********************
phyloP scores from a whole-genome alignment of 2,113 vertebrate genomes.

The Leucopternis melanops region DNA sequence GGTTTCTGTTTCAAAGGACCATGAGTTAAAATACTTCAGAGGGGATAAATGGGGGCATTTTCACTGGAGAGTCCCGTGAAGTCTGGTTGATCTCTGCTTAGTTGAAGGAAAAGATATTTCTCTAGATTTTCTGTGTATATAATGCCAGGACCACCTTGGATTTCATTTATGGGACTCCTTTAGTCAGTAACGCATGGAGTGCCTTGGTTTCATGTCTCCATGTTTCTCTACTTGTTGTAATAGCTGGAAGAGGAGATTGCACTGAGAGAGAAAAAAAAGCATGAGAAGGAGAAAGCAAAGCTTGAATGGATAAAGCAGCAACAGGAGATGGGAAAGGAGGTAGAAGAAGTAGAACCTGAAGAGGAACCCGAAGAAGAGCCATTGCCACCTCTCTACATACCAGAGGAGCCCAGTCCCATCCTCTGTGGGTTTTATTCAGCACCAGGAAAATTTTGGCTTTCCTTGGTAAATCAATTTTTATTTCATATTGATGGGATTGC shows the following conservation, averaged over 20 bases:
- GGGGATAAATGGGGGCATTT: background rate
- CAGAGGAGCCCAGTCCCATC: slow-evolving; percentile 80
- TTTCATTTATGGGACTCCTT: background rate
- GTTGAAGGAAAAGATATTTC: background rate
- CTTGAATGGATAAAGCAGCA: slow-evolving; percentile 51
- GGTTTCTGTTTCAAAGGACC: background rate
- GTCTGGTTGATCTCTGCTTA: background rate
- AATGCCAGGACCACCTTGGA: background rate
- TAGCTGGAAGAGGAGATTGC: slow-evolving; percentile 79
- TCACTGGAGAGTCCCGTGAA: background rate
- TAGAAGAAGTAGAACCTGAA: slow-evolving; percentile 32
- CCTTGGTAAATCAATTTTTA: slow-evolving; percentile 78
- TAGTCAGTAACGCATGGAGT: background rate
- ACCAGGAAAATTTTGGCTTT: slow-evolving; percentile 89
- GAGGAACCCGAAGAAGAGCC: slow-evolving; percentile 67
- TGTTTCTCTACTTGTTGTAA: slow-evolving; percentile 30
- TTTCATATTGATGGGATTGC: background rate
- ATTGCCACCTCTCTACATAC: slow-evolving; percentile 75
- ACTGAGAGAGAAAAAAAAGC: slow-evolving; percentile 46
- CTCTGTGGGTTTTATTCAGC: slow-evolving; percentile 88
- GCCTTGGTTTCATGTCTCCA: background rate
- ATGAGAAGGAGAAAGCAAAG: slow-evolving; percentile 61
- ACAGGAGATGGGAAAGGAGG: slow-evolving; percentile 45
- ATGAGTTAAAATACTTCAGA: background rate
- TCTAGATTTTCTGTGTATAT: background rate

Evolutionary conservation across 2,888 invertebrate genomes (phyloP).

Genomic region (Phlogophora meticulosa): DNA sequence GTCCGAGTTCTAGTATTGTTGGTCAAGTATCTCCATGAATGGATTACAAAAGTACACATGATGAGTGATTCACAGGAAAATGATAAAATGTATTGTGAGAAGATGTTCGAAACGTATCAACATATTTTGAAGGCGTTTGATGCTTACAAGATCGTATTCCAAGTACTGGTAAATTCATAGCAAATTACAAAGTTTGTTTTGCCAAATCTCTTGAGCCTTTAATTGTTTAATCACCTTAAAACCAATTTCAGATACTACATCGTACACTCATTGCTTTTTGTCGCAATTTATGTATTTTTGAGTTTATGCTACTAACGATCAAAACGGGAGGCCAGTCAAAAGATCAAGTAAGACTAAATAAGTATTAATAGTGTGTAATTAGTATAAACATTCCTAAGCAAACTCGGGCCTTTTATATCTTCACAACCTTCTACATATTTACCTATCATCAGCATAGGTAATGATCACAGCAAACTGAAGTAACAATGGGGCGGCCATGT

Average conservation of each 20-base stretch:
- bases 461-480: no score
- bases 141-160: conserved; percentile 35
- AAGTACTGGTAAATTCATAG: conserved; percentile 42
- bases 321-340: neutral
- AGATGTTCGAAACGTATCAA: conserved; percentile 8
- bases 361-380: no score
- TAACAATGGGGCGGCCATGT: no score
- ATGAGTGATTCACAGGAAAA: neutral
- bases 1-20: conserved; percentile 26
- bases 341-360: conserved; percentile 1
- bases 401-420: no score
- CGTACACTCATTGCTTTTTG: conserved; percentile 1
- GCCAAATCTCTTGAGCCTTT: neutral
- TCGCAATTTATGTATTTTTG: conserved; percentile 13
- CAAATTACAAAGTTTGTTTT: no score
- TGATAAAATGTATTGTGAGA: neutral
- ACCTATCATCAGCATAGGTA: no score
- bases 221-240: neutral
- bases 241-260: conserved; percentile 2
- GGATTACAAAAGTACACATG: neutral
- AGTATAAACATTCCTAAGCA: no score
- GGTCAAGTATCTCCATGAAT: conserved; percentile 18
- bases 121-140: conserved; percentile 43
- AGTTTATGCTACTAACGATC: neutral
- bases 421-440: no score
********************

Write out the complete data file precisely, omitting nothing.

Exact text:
phyloP scores from a whole-genome alignment of 2,113 vertebrate genomes.

The Leucopternis melanops region DNA sequence GGTTTCTGTTTCAAAGGACCATGAGTTAAAATACTTCAGAGGGGATAAATGGGGGCATTTTCACTGGAGAGTCCCGTGAAGTCTGGTTGATCTCTGCTTAGTTGAAGGAAAAGATATTTCTCTAGATTTTCTGTGTATATAATGCCAGGACCACCTTGGATTTCATTTATGGGACTCCTTTAGTCAGTAACGCATGGAGTGCCTTGGTTTCATGTCTCCATGTTTCTCTACTTGTTGTAATAGCTGGAAGAGGAGATTGCACTGAGAGAGAAAAAAAAGCATGAGAAGGAGAAAGCAAAGCTTGAATGGATAAAGCAGCAACAGGAGATGGGAAAGGAGGTAGAAGAAGTAGAACCTGAAGAGGAACCCGAAGAAGAGCCATTGCCACCTCTCTACATACCAGAGGAGCCCAGTCCCATCCTCTGTGGGTTTTATTCAGCACCAGGAAAATTTTGGCTTTCCTTGGTAAATCAATTTTTATTTCATATTGATGGGATTGC shows the following conservation, averaged over 20 bases:
- GGGGATAAATGGGGGCATTT: background rate
- CAGAGGAGCCCAGTCCCATC: slow-evolving; percentile 80
- TTTCATTTATGGGACTCCTT: background rate
- GTTGAAGGAAAAGATATTTC: background rate
- CTTGAATGGATAAAGCAGCA: slow-evolving; percentile 51
- GGTTTCTGTTTCAAAGGACC: background rate
- GTCTGGTTGATCTCTGCTTA: background rate
- AATGCCAGGACCACCTTGGA: background rate
- TAGCTGGAAGAGGAGATTGC: slow-evolving; percentile 79
- TCACTGGAGAGTCCCGTGAA: background rate
- TAGAAGAAGTAGAACCTGAA: slow-evolving; percentile 32
- CCTTGGTAAATCAATTTTTA: slow-evolving; percentile 78
- TAGTCAGTAACGCATGGAGT: background rate
- ACCAGGAAAATTTTGGCTTT: slow-evolving; percentile 89
- GAGGAACCCGAAGAAGAGCC: slow-evolving; percentile 67
- TGTTTCTCTACTTGTTGTAA: slow-evolving; percentile 30
- TTTCATATTGATGGGATTGC: background rate
- ATTGCCACCTCTCTACATAC: slow-evolving; percentile 75
- ACTGAGAGAGAAAAAAAAGC: slow-evolving; percentile 46
- CTCTGTGGGTTTTATTCAGC: slow-evolving; percentile 88
- GCCTTGGTTTCATGTCTCCA: background rate
- ATGAGAAGGAGAAAGCAAAG: slow-evolving; percentile 61
- ACAGGAGATGGGAAAGGAGG: slow-evolving; percentile 45
- ATGAGTTAAAATACTTCAGA: background rate
- TCTAGATTTTCTGTGTATAT: background rate

Evolutionary conservation across 2,888 invertebrate genomes (phyloP).

Genomic region (Phlogophora meticulosa): DNA sequence GTCCGAGTTCTAGTATTGTTGGTCAAGTATCTCCATGAATGGATTACAAAAGTACACATGATGAGTGATTCACAGGAAAATGATAAAATGTATTGTGAGAAGATGTTCGAAACGTATCAACATATTTTGAAGGCGTTTGATGCTTACAAGATCGTATTCCAAGTACTGGTAAATTCATAGCAAATTACAAAGTTTGTTTTGCCAAATCTCTTGAGCCTTTAATTGTTTAATCACCTTAAAACCAATTTCAGATACTACATCGTACACTCATTGCTTTTTGTCGCAATTTATGTATTTTTGAGTTTATGCTACTAACGATCAAAACGGGAGGCCAGTCAAAAGATCAAGTAAGACTAAATAAGTATTAATAGTGTGTAATTAGTATAAACATTCCTAAGCAAACTCGGGCCTTTTATATCTTCACAACCTTCTACATATTTACCTATCATCAGCATAGGTAATGATCACAGCAAACTGAAGTAACAATGGGGCGGCCATGT

Average conservation of each 20-base stretch:
- bases 461-480: no score
- bases 141-160: conserved; percentile 35
- AAGTACTGGTAAATTCATAG: conserved; percentile 42
- bases 321-340: neutral
- AGATGTTCGAAACGTATCAA: conserved; percentile 8
- bases 361-380: no score
- TAACAATGGGGCGGCCATGT: no score
- ATGAGTGATTCACAGGAAAA: neutral
- bases 1-20: conserved; percentile 26
- bases 341-360: conserved; percentile 1
- bases 401-420: no score
- CGTACACTCATTGCTTTTTG: conserved; percentile 1
- GCCAAATCTCTTGAGCCTTT: neutral
- TCGCAATTTATGTATTTTTG: conserved; percentile 13
- CAAATTACAAAGTTTGTTTT: no score
- TGATAAAATGTATTGTGAGA: neutral
- ACCTATCATCAGCATAGGTA: no score
- bases 221-240: neutral
- bases 241-260: conserved; percentile 2
- GGATTACAAAAGTACACATG: neutral
- AGTATAAACATTCCTAAGCA: no score
- GGTCAAGTATCTCCATGAAT: conserved; percentile 18
- bases 121-140: conserved; percentile 43
- AGTTTATGCTACTAACGATC: neutral
- bases 421-440: no score